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International Journal of Environment Science and Technology
Center for Environment and Energy Research and Studies (CEERS)
ISSN: 1735-1472
EISSN: 1735-1472
Vol. 9, No. 1, 2012, pp. 21-29
Bioline Code: st12003
Full paper language: English
Document type: Editorial
Document available free of charge

International Journal of Environment Science and Technology, Vol. 9, No. 1, 2012, pp. 21-29

 en Risk of water pollution due to ash-sludge mixtures: column trials
Pousada-Ferrad´ s, Y; Seoane-Labandeira •, S; Mora-Gutierrez, A & N´˜ez-Delgado, A


The purpose of this work was to study the risks of water pollution due to the use of mixtures containing wood ash and sewage sludge. Mixtures including sludge and ash may be recycled as fertilizers, and they are economical as they do not integrate commercial limes, but Escherichia coli check for this species in other resources counts may keep significantly high in such mixtures, because their pH is not alkaline enough. In view of that, it seems interesting to study the E. coli survival in lixiviate from ash–sludge mixtures including limes rather than from ash–sludge mixtures alone. Two kinds of experiments were performed using laboratory column trials under saturated flow conditions. The first experiment investigated the chemical leaching behaviour of a mixture of 70% timber-industry wood ashes and 30% urban sewage sludge (% dry weight) at doses equivalent to 10 and 30 Mg/ha. The second experiment studied the survival of E. coli in lixiviates generated from 30 Mg/ha of a mixture consisting in 75% wood ash, 20% sewage sludge and 5% quicklime (% dry weight). In the first experiment, admixture of the ash and sludge achieved a stabilization of elements such as aluminium, iron, magnesium, nickle, carbon monoxide, cadmium, chromium and molybdenum that reduced their solubility compared with that in the ash or sludge alone. Significant solubilisation of heavy metals was not observed, with overall minor risk of chemical water pollution. In the second experiment, although including quicklime E. coli counts were still detected in the lixiviate, indicating risk of water contamination.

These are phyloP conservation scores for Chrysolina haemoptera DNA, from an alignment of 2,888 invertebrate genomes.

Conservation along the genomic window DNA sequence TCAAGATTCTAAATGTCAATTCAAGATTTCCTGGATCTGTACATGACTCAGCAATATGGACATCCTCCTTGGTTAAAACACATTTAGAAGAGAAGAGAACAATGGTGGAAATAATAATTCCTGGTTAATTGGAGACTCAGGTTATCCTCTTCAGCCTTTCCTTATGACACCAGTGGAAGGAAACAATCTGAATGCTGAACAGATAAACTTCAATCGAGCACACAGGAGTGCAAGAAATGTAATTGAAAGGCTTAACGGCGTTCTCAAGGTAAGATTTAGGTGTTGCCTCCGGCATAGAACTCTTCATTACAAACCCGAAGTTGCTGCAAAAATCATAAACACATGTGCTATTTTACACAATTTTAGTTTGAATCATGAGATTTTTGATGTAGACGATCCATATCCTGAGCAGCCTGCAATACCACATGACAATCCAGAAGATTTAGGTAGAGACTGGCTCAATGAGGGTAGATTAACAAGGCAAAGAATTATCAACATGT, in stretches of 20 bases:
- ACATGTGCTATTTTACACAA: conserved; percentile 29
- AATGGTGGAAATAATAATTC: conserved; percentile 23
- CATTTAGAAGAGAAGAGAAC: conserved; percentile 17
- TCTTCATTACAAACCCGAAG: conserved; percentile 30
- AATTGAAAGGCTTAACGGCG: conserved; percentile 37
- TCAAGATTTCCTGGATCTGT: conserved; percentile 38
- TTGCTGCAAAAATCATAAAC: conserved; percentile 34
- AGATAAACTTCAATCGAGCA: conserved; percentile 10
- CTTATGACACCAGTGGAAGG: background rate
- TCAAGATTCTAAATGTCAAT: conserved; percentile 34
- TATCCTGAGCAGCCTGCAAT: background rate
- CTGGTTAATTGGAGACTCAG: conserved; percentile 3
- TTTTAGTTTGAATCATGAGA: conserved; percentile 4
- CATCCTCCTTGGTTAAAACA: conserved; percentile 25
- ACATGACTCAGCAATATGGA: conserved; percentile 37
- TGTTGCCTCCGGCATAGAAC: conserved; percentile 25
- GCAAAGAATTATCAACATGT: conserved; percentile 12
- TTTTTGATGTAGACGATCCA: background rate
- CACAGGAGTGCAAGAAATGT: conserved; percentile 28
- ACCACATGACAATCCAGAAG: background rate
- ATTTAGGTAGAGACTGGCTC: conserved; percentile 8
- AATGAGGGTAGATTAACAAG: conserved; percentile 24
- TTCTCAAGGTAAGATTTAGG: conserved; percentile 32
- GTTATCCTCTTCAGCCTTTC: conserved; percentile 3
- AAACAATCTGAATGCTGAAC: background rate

Escherichia coli counts; Lixiviate; Sewage sludge; Wood ash

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